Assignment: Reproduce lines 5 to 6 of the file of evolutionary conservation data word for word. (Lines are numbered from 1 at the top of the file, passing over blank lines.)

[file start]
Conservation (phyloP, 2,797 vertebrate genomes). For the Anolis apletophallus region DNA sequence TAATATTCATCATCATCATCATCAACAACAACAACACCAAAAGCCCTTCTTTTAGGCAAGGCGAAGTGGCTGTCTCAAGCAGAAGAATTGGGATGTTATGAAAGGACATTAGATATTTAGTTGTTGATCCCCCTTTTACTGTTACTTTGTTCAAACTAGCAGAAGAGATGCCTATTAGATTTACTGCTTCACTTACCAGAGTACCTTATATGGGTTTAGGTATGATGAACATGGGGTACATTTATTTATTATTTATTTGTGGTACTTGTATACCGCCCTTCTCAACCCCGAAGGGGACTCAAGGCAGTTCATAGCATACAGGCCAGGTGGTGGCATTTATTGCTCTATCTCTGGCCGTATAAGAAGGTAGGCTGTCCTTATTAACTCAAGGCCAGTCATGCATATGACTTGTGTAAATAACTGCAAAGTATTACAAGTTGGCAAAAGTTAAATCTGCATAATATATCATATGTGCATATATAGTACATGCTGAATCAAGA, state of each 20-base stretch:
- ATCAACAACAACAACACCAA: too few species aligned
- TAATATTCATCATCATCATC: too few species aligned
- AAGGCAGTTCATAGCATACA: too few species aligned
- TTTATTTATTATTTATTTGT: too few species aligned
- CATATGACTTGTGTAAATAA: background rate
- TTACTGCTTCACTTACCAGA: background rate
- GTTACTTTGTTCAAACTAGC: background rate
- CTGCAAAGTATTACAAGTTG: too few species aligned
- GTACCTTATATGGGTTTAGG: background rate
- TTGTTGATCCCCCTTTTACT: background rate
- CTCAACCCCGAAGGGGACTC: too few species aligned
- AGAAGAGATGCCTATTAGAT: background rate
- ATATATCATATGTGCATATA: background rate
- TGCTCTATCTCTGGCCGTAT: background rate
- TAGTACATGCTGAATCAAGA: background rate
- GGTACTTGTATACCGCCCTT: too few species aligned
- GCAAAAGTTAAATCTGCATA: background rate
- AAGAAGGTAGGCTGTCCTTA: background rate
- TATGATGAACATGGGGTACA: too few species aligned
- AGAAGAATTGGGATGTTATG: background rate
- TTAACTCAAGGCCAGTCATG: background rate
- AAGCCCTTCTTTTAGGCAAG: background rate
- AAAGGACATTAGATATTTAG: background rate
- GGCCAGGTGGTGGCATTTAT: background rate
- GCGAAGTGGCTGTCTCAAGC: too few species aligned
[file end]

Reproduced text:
- TTTATTTATTATTTATTTGT: too few species aligned
- CATATGACTTGTGTAAATAA: background rate